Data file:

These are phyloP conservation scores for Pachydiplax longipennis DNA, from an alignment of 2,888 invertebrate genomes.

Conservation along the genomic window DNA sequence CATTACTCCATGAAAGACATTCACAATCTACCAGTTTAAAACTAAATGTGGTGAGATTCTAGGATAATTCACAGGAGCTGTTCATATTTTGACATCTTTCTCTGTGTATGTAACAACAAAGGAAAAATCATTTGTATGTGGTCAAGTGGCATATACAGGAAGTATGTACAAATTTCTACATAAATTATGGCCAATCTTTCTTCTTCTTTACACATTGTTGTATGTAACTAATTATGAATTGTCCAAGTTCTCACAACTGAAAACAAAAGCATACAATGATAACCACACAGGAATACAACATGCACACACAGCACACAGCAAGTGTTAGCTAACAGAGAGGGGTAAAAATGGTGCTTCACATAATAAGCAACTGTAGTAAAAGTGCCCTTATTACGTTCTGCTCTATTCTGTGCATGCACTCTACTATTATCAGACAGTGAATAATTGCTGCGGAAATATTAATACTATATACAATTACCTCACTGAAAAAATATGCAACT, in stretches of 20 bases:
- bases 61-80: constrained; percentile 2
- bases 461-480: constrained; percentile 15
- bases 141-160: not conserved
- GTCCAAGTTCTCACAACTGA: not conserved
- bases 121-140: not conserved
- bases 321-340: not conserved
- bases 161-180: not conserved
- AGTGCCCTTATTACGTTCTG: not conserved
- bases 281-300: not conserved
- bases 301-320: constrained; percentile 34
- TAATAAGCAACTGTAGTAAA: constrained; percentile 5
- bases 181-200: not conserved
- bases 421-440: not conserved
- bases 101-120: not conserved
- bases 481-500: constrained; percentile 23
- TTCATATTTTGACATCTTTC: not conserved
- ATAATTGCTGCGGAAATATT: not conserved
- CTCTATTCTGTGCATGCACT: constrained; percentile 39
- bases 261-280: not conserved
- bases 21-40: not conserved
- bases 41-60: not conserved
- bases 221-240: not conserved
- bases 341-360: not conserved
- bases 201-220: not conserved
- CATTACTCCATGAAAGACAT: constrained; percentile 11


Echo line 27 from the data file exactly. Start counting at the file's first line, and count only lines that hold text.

- CATTACTCCATGAAAGACAT: constrained; percentile 11